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April 24, 2014 | 24th Nisan 5774

The IEP and Differentiated Instruction - No. V, 5765



Al sh'loshah d'varim haolam omed:
Al haTorah, v'al ha-avodah, v'al g'milut chasadim.


The world depends on three things:
on Torah, on worship and on loving deeds.
- Pirkei Avot 1:2

This year each issue of V’shinantam will be on a different topic in the area of special needs and written by our consultant, Shana Erenberg, Ph.D. Shana received her doctorate from Northwestern University. For 20 years, she served as the founding director of the Keshet Sunday School for students with disabilities in Northbrook, IL and is currently the Chairman of the Department of Education at Hebrew Theological College in Chicago. She also has a private practice and serves as a consultant.

It is my passionate belief that all Jewish children are entitled to a Jewish education, regardless of need or ability. It is their birthright and our obligation.

V’shinantamis organized around the three pillars of Torah, Avodah, and G’milut Chasadim. In the Torah section you will find an overview of the topic, in Avodah, applications for your classroom, and in G’milut Chasadim additional resources.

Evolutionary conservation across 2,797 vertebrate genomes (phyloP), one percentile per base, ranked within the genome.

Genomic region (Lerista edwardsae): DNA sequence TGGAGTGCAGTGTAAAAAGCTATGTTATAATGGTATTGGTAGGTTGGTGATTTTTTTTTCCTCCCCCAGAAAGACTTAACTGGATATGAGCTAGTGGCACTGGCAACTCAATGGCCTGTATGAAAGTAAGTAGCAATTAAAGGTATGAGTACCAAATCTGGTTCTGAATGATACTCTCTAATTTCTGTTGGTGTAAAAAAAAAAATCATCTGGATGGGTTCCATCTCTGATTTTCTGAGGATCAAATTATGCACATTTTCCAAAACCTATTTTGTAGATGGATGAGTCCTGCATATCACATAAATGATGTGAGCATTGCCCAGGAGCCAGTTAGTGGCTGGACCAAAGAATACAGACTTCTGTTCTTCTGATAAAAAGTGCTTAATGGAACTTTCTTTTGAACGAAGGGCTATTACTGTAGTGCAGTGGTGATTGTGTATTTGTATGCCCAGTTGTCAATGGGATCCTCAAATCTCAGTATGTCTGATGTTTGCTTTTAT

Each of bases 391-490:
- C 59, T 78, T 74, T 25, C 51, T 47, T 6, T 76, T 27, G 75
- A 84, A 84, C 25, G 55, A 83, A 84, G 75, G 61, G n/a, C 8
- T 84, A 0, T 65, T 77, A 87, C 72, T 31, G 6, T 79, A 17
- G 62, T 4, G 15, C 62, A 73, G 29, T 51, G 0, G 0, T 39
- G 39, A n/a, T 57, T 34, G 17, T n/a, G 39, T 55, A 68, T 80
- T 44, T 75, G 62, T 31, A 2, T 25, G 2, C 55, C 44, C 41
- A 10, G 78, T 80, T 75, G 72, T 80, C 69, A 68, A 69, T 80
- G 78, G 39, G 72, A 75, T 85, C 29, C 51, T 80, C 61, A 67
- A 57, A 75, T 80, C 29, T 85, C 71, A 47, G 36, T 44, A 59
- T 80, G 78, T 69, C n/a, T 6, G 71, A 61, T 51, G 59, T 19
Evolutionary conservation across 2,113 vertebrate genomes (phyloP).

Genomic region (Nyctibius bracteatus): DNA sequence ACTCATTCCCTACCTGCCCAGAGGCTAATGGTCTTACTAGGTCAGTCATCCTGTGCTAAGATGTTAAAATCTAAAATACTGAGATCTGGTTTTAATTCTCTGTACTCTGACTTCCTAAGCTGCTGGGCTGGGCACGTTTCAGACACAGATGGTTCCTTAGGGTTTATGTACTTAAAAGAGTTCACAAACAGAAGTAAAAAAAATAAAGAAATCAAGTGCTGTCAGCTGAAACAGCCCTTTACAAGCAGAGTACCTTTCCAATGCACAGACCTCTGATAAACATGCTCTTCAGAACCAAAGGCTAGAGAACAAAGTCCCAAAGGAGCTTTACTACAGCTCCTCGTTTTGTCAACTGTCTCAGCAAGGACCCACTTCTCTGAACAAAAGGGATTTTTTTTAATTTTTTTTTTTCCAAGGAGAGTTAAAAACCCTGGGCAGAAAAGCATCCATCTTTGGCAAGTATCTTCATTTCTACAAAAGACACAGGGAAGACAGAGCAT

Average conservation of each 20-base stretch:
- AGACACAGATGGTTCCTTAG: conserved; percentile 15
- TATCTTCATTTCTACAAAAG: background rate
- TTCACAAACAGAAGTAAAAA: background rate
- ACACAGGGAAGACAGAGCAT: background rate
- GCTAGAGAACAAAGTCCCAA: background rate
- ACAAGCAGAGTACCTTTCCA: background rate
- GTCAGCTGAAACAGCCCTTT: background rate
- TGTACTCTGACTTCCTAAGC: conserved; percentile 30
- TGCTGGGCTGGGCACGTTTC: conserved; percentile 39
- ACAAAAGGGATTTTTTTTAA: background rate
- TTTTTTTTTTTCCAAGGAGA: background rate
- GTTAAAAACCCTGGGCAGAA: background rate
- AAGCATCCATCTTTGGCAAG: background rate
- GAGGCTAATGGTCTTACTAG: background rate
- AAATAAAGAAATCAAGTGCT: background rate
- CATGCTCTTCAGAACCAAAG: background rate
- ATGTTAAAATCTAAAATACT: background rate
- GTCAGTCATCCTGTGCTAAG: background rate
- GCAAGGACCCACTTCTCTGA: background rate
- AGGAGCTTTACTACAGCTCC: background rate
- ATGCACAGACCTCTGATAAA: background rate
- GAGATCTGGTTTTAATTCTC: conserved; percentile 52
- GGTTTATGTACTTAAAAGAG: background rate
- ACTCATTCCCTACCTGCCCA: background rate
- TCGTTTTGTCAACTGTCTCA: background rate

IEP Overview

 

One of the most significant issues facing religious school educators is accommodating students with special needs in the supplementary school setting. There are numerous obstacles to overcome, both practical and attitudinal. It is challenging to adapt curriculum, implement proactive classroom management strategies and differentiate instruction in the limited time frame of the religious school. This is particularly true for the majority of religious school teachers who do not have formal training in special education.

 

Providing a meaningful and appropriate religious education for all Jewish children regardless of need, however, supersedes all concerns. V’shinantam l’vanecha, “you shall teach your children,” refers to all children, and this philosophy guides us as educators. The rewards of inclusion are far-reaching and enduring for all involved. As a teacher, your willingness to create an environment in which all children can learn will have positive effects that will exceed all expectations. The ability to effectively plan and create meaningful lessons for students with special needs is within every teacher’s reach.

 

One of the tools that can help a teacher meet student needs is an Individualized Education Program (IEP). If the student receives special education services in his/her weekday school placement, s/he will have an IEP. Ask for a copy. The IEP will contain a wealth of information about the child that will be helpful for planning religious school instruction, including:

 

a.   Current levels of functioning in academic areas: This information will help you select reading materials from the religious school curriculum that are at an appropriate level for the student.

 

b.   A description of the student’s strengths and weaknesses: This information will help you adapt learning activities. For example, if the IEP indicates that the child has strengths in visual processing, you can incorporate visual cues and supports in your instruction.